Author Topic: Fixing a Moore & Wright level  (Read 24707 times)

Offline PekkaNF

  • Hero Member
  • *****
  • Posts: 2124
  • Country: fi
Re: Fixing a Moore & Wright level
« Reply #25 on: September 19, 2018, 03:09:47 AM »
Does anybody have this file in PDF or print with pictures?

I have bought two vials (libel) and like to make level on my own. First post might help on my question on "How to mount vial into tube".

Pekka

Offline seadog

  • Full Member
  • ***
  • Posts: 170
  • Country: gb
  • NE London
Re: Fixing a Moore & Wright level
« Reply #26 on: September 19, 2018, 03:50:24 AM »
Plaster of Paris is the usual way to fix the vial, Pekka.

There's a thread on the Mig Welding forum that ought to help.

https://www.mig-welding.co.uk/forum/threads/boxford-lathe-help.83731/page-2#post-1203582

Offline mattinker

  • Hero Member
  • *****
  • Posts: 1109
  • Country: fr
Re: Fixing a Moore & Wright level
« Reply #27 on: September 19, 2018, 06:04:35 AM »
Plaster of Paris is the usual way to fix the vial, Pekka.

As Seadog says, Plaster is the traditional way, but people are using Silicone now.

Regards, Matthew

Offline PekkaNF

  • Hero Member
  • *****
  • Posts: 2124
  • Country: fi
Re: Fixing a Moore & Wright level
« Reply #28 on: September 19, 2018, 02:12:28 PM »
Thank you. This business with POP is perplexing. I don't get it. Is it stable after it has air cured - week?month?

Pekka

Offline mattinker

  • Hero Member
  • *****
  • Posts: 1109
  • Country: fr
Re: Fixing a Moore & Wright level
« Reply #29 on: September 20, 2018, 05:58:15 AM »
Pekka,

Plaster of Paris is stable once it's "gone off", initial hardening is a reaction in which the de-hydrated plaster takes up the molecules of water that were cooked out of it to make it. It returns to to it's solid form, like the gypsum it is made from. Once hardened, the excess water will then dry out. Plaster is stable once set, although it will shrink, not much, but on large objects, reinforcing can be required to prevent cracking. Plaster is very variable, the fresher it is, the faster it will "go off" (initial hardening) the amount of water will vary the final hardness. I love it, but I've used it a lot and I know how fickle it can be! The theoretical quantities are equal volumes of water and plaster, whenever I buy plaster, I mix a small amount (equal volumes) to see how it goes off. New, freshly baked plaster will go off faster, try and buy from a place that has a high turn-over, old plaster gradually takes up damp, even in in plastic bags! I have sometimes been able to buy plaster that was still warm from the kiln! It is so much better!  Once it's gone hard, it should for all intents and purposes be stable, even before it's completely dry.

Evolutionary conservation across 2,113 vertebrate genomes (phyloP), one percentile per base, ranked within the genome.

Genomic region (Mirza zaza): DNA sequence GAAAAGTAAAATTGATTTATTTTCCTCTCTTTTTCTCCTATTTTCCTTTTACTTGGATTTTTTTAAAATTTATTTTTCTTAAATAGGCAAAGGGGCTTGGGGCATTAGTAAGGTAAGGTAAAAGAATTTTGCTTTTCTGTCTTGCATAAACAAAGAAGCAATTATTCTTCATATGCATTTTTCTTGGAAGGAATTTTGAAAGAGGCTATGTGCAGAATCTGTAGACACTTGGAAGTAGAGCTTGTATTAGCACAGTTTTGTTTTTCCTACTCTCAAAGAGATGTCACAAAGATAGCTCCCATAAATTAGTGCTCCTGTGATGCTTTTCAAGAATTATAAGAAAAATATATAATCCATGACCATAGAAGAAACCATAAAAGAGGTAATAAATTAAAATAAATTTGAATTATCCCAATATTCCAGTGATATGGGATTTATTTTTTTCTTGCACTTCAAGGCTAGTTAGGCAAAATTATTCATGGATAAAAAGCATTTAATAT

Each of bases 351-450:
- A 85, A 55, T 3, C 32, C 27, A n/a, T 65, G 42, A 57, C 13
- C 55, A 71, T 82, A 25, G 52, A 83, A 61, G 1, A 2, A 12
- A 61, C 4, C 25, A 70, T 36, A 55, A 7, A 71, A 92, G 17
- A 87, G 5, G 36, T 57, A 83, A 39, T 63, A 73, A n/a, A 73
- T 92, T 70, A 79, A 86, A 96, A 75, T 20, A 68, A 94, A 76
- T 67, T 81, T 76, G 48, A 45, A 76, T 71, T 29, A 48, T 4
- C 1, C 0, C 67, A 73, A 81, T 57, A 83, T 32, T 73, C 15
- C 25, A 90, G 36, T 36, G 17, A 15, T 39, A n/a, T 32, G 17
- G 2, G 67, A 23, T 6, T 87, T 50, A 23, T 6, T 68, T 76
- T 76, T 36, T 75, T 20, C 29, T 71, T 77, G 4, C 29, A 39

I have a project that requires 2 vials (Kingway tool) I am going to use silicone for simplicity!

Regards, Matthew

Regards, Matthew


Offline PekkaNF

  • Hero Member
  • *****
  • Posts: 2124
  • Country: fi
Re: Fixing a Moore & Wright level
« Reply #30 on: September 20, 2018, 07:32:43 AM »
Thank you much Matthew,

I was thinkking that silicon. I presume it is stable enough too? I started to think thermal and moisture properties of it and then started to think that it might not be as big problem as it intilaly looks if there is constant "ring" around the tube and reasonnably symmetrical to both ends. Sagging and thermal expanison shoud be to some extent self canceling.

You probably have a cunning plan?

I'm thinkking of using silicon as sealant/thin O-ring and check if it works. If it does not, then POP it.


Offline mattinker

  • Hero Member
  • *****
  • Posts: 1109
  • Country: fr
Re: Fixing a Moore & Wright level
« Reply #31 on: September 20, 2018, 04:36:00 PM »
Pekka,

Thank you much Matthew,

I was thinkking that silicon. I presume it is stable enough too? I started to think thermal and moisture properties of it and then started to think that it might not be as big problem as it intilaly looks if there is constant "ring" around the tube and reasonnably symmetrical to both ends. Sagging and thermal expanison shoud be to some extent self canceling.

You probably have a cunning plan?
Not yet, I'm still thinking about how I'm going to mount the tubes holding the vials.

I'm thinkking of using silicon as sealant/thin O-ring and check if it works. If it does not, then POP it. This sounds like the right track to me, keeping the thickness of the silicon minimal with something like short thin card tubes to hold thigs in place while the silicone cures.

Regards, Matthew